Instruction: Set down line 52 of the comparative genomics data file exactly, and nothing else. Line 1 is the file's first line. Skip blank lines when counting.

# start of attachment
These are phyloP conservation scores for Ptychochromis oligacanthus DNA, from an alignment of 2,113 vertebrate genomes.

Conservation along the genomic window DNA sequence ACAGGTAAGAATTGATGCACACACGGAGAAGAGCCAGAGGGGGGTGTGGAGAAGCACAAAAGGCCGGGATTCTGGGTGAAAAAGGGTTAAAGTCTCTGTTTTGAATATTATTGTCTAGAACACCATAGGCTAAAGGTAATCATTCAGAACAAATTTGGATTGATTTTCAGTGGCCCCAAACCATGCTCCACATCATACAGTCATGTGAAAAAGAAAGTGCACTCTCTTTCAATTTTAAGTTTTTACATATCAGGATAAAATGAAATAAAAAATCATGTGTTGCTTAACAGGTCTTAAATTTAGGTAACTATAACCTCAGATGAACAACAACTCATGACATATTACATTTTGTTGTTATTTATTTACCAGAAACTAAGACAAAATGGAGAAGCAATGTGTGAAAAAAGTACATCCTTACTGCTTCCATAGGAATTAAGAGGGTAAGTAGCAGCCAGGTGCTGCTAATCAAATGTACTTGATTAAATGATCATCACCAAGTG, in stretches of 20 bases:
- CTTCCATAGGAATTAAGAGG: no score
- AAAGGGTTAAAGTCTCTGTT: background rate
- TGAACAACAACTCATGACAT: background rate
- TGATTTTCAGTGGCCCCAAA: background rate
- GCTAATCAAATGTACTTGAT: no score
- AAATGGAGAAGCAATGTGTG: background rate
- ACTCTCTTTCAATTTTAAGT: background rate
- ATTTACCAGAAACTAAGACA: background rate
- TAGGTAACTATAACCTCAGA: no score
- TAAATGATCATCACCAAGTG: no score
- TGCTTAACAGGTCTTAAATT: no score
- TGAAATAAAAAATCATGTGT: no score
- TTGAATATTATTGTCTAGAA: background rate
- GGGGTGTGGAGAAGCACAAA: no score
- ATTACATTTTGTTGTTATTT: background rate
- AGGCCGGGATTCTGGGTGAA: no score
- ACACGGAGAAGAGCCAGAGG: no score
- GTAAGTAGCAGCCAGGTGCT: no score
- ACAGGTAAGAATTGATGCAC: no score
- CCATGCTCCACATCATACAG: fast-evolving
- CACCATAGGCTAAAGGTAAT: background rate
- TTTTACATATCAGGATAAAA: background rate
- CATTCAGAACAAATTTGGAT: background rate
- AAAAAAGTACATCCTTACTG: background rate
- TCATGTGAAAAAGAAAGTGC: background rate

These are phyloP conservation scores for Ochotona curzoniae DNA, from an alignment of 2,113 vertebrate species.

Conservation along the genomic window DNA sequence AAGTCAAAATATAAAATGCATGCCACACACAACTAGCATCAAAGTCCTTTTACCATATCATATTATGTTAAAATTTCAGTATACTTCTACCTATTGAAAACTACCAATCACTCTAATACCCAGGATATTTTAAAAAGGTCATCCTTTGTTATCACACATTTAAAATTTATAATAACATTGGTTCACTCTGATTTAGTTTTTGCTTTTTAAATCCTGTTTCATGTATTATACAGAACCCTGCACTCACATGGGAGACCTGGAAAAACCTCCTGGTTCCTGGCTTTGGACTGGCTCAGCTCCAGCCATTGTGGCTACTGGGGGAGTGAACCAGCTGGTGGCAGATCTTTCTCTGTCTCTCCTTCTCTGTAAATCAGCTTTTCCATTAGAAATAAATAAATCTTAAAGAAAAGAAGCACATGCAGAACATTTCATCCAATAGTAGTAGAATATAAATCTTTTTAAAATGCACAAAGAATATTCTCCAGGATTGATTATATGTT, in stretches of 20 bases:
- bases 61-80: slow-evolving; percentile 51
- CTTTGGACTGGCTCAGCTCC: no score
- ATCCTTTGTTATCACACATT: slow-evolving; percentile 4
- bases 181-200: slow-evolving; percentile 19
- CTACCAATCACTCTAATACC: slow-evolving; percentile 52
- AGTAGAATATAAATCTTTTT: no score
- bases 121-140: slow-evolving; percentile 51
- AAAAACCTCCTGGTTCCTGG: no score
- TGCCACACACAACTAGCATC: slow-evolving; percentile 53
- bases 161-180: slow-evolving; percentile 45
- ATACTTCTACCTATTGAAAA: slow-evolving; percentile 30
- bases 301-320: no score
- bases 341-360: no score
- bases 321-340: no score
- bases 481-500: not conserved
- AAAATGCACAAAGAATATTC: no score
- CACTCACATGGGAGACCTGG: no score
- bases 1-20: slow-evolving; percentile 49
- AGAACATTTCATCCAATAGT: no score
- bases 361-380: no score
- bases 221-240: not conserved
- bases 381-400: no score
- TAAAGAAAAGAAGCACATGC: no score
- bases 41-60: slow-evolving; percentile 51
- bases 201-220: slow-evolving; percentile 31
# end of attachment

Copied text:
- TAAAGAAAAGAAGCACATGC: no score